At a PLI Investment Management Institute program, Ms. Blass explained that the Regulation Best Interest (“Reg. BI”) proposals “are intended to serve Main Street investors by bringing the legal requirements and mandated disclosures of investment professionals in line with investor expectations.” Ms. Blass described how Reg. BI “raises the standard of conduct for broker dealers” while “preserv[ing] the pay-as-you-go broker-dealer model by recognizing how it differs from the investment adviser model.”

Ms. Blass responded to the fact that the term “best interest” is not defined in the proposal, stating “although we have not defined the term in the proposed rule text, we have defined the contours of the obligation: a broker-dealer cannot put its interests ahead of the retail customer’s and must comply with specific disclosure, care and conflict of interest obligations.” In this way, she argued, “Reg. BI incorporates, but goes beyond suitability.” Further, she notes “Reg. BI draws from principles that apply to investment advice under other regulatory regimes, yet it reflects the structure and characteristics of a broker-dealer’s relationship with retail customers.” Ms. Blass drew further distinction between broker dealers and investment advisers, stating: “[t]he duties required under Reg. BI are tied to each recommendation a broker-dealer makes, whereas an adviser’s fiduciary duty applies to the ongoing relationship with a client.”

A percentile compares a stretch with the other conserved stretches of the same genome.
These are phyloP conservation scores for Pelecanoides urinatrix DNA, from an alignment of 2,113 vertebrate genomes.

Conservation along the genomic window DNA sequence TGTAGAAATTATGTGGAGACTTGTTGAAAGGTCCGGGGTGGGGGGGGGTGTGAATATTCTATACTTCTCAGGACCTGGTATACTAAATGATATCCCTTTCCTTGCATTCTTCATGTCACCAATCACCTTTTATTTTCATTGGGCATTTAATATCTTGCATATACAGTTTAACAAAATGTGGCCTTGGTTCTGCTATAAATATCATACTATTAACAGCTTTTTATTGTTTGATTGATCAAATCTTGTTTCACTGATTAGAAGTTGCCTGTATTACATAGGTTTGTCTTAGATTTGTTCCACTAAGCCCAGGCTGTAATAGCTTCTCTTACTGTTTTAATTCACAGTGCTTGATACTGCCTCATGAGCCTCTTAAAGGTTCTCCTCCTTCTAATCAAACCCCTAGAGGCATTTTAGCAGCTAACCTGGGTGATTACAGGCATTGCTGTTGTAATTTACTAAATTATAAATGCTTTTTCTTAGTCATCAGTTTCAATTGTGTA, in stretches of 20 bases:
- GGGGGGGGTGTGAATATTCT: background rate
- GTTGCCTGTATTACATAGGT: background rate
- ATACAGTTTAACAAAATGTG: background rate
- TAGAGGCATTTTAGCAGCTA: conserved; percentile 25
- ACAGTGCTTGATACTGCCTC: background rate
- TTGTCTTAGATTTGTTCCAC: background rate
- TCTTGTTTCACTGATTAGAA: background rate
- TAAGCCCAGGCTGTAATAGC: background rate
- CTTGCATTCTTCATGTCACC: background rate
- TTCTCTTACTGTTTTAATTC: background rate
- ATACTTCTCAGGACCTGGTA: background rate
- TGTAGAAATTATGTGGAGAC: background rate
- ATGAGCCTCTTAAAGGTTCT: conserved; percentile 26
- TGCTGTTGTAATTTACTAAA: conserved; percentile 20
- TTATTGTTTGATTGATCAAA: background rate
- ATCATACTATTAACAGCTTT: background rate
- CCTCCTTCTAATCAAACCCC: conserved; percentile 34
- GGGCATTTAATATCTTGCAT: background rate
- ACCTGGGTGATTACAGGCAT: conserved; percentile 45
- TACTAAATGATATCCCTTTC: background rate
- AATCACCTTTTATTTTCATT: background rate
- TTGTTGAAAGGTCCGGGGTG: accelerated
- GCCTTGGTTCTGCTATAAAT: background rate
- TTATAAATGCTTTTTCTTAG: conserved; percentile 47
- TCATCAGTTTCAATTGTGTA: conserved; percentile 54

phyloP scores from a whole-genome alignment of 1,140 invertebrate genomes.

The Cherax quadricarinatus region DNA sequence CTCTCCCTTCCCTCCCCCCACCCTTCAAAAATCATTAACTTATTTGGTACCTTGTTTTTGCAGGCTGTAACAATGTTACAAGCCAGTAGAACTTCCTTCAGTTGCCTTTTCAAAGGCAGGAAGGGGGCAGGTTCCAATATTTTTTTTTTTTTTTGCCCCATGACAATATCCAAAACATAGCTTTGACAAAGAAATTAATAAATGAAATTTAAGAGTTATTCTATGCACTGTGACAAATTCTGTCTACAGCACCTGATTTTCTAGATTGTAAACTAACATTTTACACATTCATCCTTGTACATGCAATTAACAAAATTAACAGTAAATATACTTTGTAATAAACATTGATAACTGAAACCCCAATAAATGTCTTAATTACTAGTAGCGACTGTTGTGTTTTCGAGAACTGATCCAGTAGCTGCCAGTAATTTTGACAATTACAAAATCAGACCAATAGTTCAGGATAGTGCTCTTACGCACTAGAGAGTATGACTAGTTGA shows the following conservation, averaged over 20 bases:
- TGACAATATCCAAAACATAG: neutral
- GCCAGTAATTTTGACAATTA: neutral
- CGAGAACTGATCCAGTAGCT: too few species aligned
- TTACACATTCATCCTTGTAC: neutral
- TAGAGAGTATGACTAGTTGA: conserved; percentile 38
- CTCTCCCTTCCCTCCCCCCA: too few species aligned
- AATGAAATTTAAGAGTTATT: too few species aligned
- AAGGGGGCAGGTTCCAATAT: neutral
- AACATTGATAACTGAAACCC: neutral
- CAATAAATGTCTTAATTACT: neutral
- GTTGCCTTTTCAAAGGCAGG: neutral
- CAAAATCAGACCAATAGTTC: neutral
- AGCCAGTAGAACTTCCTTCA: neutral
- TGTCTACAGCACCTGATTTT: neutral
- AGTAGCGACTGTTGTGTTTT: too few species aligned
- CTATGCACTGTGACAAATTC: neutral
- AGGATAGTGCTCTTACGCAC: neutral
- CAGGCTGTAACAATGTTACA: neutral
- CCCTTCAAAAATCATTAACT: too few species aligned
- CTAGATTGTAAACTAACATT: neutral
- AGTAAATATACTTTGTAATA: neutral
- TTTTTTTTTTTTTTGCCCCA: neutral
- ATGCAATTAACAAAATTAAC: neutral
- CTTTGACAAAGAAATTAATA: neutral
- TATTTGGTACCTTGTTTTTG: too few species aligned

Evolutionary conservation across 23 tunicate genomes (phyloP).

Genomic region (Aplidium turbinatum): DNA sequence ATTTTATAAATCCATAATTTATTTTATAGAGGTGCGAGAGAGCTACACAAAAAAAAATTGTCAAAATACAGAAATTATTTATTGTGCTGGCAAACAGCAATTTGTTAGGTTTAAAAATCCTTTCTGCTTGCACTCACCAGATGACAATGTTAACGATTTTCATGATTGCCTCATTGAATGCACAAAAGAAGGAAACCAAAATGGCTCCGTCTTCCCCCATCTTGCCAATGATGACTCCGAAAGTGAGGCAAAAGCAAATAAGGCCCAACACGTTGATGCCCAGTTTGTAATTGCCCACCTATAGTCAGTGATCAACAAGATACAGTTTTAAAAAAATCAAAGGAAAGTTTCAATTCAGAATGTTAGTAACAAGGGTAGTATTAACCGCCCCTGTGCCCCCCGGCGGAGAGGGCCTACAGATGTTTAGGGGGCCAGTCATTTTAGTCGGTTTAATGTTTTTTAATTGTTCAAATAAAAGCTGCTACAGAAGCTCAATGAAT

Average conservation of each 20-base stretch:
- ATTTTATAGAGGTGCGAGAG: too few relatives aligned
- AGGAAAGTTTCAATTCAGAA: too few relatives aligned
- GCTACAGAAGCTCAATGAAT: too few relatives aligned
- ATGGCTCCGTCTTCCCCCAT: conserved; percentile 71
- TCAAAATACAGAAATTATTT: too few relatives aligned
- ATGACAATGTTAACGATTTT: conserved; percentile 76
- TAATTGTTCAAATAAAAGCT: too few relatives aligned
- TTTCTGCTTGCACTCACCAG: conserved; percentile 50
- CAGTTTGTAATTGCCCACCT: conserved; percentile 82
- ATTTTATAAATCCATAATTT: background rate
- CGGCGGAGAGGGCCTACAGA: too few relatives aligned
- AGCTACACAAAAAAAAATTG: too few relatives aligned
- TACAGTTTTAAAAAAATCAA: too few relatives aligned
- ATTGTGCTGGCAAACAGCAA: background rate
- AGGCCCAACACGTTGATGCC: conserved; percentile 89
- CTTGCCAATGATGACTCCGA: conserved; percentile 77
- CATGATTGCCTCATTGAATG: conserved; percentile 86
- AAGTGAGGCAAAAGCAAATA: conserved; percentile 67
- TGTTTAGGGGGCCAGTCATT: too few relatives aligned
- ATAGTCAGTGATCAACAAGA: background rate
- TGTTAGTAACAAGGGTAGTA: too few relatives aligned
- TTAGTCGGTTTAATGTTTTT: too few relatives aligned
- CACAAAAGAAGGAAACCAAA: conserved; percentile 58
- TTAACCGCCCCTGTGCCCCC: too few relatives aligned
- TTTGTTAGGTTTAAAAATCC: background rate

Finally, Ms. Blass explained that the new interpretive guidance for investment advisers would serve to clarify their fiduciary duty standards. She said the guidance reaffirms that investment advisers must act in the best interest of its client, but also owes a duty of care and a duty of loyalty. She said the “staff recommended proposing this interpretation in order to draw together a range of sources and provide advisers with a reference point for understanding their obligations to clients.”